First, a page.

Piranha (1978) – By Danny Runion

Piranha is probably the best “Army developing super piranhas to cripple the North Vietnamese waterways” ever made. It is also probably one of the best Jaws rip-offs, too. If you can’t see this movie is a rip-off of Jaws, then you have some serious problems. Killer fish, with a background theme where economic survival depends on not acknowledging any problems in the water, etc… One scene even has the heroine playing a Jaws video game.

The fact that a children’s summer camp was used as the setting for the terror is a far cry from what you would see in the films of today. Could you picture a movie nowadays where a summer camp full of children are terrorized and eaten? In the 70s, it seemed even more terrible and it had a greater shock value. In Piranha, anyone is a possible victim, but you have to have a couple of shock deaths to show no one is safe. Well, no one except the heroes anyway. As soon as we hear the hero’s old friend talk about how he wants to stay in the woods, we know we can cross him off the survival list. Oh, and of course the mad scientist has to die. Then there’s the standard military officer who you just know will end up dead because he refused to tell the populace of the calamity that has befallen them.

It’s good to know that the day can be saved by flooding waterways with toxic waste. I can’t think of any movies that have used toxic waste as the solution to the problem. All of the killer animal movies of the past ten years seem to be caused by pollution or radiation. Then again, there is at least one other one. Friday the 13th: Part 8 Jason Takes Manhattan is the only other movie I can think of that shows pollution can least slow down a super strong undead zombie hockey-masked clad killer. It is a good thing the toxic waste didn’t revert the piranhas to a childlike state of carnivorous fish. I have been trying to think of an alternate ending to Friday the 13th Part 8 where Captain Planet keeps the toxic waste from landing on Jason. Captain Planet would then discuss the dangers of exposing people to toxic waste to the surviving teenagers and all the viewers at home. Then Jason would kill them all.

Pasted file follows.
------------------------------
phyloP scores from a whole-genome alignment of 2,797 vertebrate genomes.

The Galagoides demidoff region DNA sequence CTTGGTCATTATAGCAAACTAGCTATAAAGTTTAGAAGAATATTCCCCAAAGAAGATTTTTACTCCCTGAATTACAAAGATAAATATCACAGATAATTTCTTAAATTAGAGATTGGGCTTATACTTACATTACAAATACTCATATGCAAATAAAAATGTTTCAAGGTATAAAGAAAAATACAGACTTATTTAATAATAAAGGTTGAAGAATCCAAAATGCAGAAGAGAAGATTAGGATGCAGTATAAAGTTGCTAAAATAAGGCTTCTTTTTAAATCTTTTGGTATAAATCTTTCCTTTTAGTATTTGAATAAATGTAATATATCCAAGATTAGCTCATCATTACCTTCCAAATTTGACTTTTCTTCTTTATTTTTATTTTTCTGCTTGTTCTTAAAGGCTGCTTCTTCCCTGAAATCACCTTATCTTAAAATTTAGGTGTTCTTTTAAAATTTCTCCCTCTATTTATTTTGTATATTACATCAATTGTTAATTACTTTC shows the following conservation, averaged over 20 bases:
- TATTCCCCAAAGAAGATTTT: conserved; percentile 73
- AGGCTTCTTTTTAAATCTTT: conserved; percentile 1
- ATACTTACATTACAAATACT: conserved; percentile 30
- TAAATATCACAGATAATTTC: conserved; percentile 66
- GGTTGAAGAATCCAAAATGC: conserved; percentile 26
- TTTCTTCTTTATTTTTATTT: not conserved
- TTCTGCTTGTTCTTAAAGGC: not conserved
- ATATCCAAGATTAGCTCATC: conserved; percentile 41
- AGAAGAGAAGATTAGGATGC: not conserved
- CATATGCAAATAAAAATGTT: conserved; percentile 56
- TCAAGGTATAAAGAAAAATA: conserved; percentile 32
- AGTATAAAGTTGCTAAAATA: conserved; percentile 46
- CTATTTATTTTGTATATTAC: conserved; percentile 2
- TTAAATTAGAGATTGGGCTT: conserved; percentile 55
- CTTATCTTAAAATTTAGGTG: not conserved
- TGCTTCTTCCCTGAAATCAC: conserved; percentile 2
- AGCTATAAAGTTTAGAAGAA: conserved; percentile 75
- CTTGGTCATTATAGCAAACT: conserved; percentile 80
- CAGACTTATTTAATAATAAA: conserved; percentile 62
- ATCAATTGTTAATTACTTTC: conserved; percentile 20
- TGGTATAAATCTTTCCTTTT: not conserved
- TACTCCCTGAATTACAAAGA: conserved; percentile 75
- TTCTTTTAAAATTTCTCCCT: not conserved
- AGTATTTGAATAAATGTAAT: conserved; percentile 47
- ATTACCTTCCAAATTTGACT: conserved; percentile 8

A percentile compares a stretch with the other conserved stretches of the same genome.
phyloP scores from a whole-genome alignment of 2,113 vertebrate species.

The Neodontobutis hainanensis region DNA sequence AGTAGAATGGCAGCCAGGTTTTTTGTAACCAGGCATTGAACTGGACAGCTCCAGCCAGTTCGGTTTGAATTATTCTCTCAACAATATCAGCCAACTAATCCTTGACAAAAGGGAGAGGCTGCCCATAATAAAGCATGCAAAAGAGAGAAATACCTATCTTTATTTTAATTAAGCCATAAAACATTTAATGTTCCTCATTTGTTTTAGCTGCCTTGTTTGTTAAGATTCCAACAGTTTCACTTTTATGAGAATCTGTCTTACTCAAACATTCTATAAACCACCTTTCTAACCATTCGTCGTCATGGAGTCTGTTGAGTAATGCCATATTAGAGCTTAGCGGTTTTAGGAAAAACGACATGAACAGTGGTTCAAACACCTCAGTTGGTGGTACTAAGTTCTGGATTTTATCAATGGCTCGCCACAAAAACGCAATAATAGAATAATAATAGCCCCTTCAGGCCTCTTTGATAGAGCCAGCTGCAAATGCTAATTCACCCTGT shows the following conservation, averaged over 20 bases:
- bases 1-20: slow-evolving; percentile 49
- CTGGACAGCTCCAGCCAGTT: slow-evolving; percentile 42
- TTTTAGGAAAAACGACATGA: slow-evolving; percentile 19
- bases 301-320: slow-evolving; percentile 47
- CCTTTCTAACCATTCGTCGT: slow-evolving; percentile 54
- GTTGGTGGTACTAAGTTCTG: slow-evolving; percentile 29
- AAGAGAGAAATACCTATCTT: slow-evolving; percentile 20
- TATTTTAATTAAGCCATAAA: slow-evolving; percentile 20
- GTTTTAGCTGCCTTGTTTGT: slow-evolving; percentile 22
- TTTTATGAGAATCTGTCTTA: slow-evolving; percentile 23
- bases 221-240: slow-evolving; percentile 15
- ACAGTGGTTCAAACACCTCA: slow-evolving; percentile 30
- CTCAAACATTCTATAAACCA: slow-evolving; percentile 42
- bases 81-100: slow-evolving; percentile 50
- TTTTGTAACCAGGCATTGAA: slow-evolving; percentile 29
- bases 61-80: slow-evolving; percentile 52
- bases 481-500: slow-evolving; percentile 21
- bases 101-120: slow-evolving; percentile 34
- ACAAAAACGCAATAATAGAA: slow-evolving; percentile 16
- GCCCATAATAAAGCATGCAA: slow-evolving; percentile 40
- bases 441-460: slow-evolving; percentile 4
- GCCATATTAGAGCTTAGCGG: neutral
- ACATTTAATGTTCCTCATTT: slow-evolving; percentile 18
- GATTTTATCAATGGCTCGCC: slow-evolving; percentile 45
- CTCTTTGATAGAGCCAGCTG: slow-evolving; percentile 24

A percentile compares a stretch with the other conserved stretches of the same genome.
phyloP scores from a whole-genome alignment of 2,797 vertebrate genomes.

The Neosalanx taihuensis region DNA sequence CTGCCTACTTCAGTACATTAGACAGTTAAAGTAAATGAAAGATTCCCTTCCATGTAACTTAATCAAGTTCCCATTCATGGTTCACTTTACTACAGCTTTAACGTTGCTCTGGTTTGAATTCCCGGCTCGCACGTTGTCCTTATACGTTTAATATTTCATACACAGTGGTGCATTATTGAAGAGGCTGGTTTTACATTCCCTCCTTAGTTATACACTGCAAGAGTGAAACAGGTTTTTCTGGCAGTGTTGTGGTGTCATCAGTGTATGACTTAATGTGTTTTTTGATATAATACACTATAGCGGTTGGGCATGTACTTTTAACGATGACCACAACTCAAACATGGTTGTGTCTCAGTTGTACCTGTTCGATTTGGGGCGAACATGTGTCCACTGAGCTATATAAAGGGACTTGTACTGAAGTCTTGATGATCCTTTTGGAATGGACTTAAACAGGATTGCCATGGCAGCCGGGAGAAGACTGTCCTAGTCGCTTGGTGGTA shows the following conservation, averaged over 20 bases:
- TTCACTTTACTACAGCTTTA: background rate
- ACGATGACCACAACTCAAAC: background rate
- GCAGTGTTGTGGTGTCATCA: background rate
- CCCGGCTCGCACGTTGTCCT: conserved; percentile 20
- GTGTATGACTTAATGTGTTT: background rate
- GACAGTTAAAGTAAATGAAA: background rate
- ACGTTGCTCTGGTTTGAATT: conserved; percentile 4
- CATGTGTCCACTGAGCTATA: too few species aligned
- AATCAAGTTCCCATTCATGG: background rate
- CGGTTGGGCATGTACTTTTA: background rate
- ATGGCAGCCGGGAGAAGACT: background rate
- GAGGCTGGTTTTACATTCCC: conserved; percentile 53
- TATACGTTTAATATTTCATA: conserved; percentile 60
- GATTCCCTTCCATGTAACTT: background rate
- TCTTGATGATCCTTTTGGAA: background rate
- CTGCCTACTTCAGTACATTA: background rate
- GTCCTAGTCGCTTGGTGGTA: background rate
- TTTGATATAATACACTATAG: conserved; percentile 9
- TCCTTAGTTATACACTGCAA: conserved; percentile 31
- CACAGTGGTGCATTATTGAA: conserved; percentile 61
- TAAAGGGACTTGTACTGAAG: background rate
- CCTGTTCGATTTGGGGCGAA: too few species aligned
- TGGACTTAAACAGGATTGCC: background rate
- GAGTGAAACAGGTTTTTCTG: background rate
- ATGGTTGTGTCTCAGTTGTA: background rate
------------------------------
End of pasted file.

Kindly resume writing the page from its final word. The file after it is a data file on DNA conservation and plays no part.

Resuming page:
The supporting cast of this movie is the stuff of b-movie legend. We get Dick Miller, who you may recognize as Mr. Futterman from the movie Gremlins, Keenan Wynn, who is probably best known as the guy that Herbie eats in Herbie Rides Again, and Kevin McCarthy, who demonstrates once again his unique ability to bug out his eyes like he is surrounded by pod people. In fact, even Richard Deacon who played Mel Cooley on the Dick Van Dyke Show has a cameo near the start of the movie.

The effects were run of the mill, but not bad considering they only had a budget of $660,000. Corman is almost more famous for cutting corners than he is for the movies themselves. Piranha eventually grossed over $30 million domestically. A few years later in 1984 a sequel was released. The sequel was directed by James Cameron. Piranha 2: The Spawning has to be the definitive “flying man-eating piranha” movie by which all other flying piranha movies are based. I should also mention the remake of the original Piranha as it will demonstrate how cheap Corman really is. The remake of Piranha was made in 1996 but used the underwater scenes and all the effects shots from the original version.